'The Lovers': Film Review
Debra Winger and playwright Tracy Letts are a cheating husband and wife who might just stay together in Azazel Jacobs' uncomfortable relationship comedy.
Affection and attraction play by their own confounding rules in The Lovers, Azazel Jacobs' mordant comedy about a married couple who can't remain faithful even to their infidelities. Smart, unpredictable performances by Debra Winger and Tracy Letts and an uncommonly crucial score by Mandy Hoffman ensure that the picture's odd nature won't be misconstrued as indecisiveness; though commercial appeal is limited, older moviegoers should respond particularly well at art houses.
Letts and Winger are Michael and Mary, who appear to have been married for many, many more years than either would have liked. Each has a longtime lover (Melora Walters' Lucy and Aidan Gillen's Robert, respectively), to whom s/he has made, broken and remade promises to give the marriage up. (Why neither has done so is an unasked question.) Now, with their college-age son planning to come home for a visit, each arrives separately at the same determination: This is it, they say. After the visit, I'll end the marriage. We can start our lives together at last.
But a funny thing happens on the way to divorce court. Mike and Mary fall for each other again.
In early scenes, Jacobs captures the stultifying state of this marriage. Husband and wife work depressing-looking cubicle jobs and frequently find themselves either working late or "working late." When they do cross paths at home, their indifference to what the other person is saying suggests neither gives a damn if the other is having an affair — they simply don't want to be caught not caring. Flimsy excuses elicit flimsy follow-up questions, with long pauses filling the air between them. Even the act of Mary offering a glass of wine to Michael feels like an act of hospitality in a foreign land, where a traveler doesn't know whether custom requires him to accept or reject the gift.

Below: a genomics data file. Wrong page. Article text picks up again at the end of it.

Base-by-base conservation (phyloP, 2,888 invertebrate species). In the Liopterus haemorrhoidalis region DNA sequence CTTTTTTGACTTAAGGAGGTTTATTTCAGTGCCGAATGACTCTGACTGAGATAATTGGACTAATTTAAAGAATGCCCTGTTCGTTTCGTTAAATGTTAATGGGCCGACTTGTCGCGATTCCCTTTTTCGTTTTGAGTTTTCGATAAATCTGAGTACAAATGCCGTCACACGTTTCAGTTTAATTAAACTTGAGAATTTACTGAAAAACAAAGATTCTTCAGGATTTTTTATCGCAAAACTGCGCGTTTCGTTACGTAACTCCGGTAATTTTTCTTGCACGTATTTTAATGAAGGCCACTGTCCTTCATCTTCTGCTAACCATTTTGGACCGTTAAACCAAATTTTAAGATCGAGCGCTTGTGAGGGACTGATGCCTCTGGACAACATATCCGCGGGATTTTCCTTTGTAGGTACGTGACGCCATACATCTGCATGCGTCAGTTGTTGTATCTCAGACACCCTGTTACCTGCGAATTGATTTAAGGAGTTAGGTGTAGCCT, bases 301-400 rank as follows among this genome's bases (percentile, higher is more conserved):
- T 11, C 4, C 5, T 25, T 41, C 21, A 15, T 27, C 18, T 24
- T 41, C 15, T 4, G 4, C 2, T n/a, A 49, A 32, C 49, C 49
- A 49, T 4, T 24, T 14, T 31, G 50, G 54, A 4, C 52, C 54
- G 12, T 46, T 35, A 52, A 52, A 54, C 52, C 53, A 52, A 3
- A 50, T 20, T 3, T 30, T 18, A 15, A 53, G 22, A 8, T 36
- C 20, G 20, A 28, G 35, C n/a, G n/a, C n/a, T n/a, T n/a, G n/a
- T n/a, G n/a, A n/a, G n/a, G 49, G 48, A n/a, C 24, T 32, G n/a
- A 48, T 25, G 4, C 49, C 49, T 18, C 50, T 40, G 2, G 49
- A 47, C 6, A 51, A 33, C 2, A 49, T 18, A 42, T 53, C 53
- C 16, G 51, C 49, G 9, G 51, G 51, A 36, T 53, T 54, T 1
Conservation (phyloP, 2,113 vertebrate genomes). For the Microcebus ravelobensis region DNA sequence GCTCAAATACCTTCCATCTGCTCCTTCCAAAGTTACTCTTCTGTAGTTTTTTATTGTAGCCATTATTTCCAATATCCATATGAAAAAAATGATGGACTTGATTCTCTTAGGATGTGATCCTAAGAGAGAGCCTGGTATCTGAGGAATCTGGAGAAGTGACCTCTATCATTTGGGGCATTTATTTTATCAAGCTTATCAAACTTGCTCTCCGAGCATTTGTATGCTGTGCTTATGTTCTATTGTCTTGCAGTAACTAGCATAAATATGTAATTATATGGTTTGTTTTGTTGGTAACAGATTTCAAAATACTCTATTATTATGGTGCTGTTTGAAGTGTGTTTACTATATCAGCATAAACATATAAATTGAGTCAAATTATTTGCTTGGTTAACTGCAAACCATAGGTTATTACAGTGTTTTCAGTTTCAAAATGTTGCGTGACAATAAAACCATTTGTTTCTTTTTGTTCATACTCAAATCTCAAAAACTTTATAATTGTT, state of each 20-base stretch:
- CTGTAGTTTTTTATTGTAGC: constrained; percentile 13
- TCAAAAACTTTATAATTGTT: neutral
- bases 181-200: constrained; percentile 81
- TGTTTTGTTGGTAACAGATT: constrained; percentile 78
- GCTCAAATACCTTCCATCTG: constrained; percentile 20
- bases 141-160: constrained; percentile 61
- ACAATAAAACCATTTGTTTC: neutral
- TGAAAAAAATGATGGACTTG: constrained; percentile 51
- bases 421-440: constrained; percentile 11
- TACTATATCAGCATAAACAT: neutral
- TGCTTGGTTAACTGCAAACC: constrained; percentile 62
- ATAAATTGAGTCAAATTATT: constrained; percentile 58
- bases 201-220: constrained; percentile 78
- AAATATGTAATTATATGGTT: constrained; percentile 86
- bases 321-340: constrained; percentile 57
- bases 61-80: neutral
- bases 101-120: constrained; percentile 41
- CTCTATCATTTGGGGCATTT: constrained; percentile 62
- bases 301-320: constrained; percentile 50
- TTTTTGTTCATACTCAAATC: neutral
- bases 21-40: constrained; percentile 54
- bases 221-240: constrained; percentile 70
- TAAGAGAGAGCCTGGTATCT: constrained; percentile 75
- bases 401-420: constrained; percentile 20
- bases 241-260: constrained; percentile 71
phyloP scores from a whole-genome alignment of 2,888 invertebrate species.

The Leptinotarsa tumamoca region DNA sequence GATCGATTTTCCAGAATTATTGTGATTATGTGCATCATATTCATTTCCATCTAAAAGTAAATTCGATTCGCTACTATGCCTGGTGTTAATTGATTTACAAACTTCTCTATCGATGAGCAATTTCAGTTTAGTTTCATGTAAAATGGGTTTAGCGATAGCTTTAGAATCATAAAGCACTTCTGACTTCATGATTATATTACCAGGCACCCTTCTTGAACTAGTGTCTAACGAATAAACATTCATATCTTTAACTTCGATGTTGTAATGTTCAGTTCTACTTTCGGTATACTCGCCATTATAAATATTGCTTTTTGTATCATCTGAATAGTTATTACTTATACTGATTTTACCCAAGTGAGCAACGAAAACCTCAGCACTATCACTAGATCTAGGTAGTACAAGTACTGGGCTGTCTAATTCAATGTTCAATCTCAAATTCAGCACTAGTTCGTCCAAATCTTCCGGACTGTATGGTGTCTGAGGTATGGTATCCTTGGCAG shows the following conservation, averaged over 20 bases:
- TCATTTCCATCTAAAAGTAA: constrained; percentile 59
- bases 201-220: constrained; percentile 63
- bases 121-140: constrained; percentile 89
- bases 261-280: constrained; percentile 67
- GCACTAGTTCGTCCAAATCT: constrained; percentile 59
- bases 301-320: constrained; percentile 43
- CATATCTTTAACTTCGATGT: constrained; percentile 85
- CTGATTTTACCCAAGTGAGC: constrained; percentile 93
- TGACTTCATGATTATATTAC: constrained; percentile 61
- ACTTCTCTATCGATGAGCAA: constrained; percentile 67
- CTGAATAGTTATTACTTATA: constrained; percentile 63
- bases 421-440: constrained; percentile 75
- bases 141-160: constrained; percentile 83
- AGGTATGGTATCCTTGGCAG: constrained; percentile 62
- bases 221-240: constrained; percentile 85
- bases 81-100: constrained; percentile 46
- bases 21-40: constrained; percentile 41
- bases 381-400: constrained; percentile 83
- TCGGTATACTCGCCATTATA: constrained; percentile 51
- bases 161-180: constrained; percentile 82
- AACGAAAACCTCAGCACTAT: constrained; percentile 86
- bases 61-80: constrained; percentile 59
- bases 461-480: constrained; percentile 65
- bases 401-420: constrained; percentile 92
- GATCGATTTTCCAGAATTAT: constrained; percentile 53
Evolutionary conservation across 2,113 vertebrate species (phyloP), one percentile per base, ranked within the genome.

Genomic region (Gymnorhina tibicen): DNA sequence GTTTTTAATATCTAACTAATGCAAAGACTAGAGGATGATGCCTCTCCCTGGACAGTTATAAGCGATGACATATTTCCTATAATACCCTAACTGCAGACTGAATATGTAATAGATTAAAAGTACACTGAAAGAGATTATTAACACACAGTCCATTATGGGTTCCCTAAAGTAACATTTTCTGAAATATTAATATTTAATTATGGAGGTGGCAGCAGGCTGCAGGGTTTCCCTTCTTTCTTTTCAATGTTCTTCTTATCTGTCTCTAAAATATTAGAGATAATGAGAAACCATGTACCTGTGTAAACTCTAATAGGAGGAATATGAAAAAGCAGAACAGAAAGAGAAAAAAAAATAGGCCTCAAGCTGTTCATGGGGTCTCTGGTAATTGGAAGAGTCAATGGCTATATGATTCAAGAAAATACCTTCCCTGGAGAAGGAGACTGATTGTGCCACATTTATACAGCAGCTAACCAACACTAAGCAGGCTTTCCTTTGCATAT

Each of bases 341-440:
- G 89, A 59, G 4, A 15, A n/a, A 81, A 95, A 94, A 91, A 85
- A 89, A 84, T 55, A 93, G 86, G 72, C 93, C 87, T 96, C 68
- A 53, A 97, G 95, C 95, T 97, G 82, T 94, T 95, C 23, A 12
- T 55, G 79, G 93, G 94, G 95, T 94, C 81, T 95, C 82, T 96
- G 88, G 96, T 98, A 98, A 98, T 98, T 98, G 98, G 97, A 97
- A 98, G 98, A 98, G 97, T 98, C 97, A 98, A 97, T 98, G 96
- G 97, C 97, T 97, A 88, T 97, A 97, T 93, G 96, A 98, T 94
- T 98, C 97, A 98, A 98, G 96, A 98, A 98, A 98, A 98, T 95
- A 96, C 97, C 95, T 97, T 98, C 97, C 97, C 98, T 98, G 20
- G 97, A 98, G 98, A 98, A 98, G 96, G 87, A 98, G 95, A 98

But when an instant of half-sleeping disorientation throws them into accidental physical contact one morning, this bone-dry kindling is sparked into flame. They're hot for each other again — sneaking away from work to screw on the sofa, making the same excuses to Lucy and Robert they've made to each other for years. Though each is still keeping his affair a secret, they're communicating on other fronts, looking like people who actually enjoy each other's company. Finally, now that there's actually a marriage worth wrecking, the Other Man and Other Woman are summoned from afar to cause trouble.
The drama boils over during the son's visit. Joel (Tyler Ross), long disgusted by his parents' loveless union, has prepared his girlfriend Erin (Jessica Sula) for the worst; when he finds Mom and Dad not just greeting them like a normal family but sneaking kisses when he's not looking, Joel is robbed even of whatever comfort he derives from understanding his family's dysfunction. We root for Mary and Michael as they try to present the best versions of themselves to Erin, and Jacobs' screenplay seems pointed toward a confrontation that will offer both catharsis and second chances all around.
As with most things here, it doesn't quite work as expected. Even the most graceful moment in this third act — the one moment in the film that would most likely be called touching — works simultaneously in two opposing directions, cementing the bittersweet nature of a film that initially seemed purely bitter before turning toward loopy farce.
Production company-distributor: A24
Cast: Debra Winger, Tracy Letts, Aidan Gillen, Melora Walters, Tyler Ross, Jessica Sula
Director-screenwriter: Azazel Jacobs
Producers: Azazel Jacobs, Ben LeClair, Chris Stinson
Director of photography: Tobias Datum
Production designer: Sue Tebbutt
Costume designer: Diaz
Editor: Darrin Navarro
Composer: Mandy Hoffman
Casting director: Nicole Arbusto
Venue: Tribeca Film Festival (Spotlight Narrative)
Rated R, 97 minutes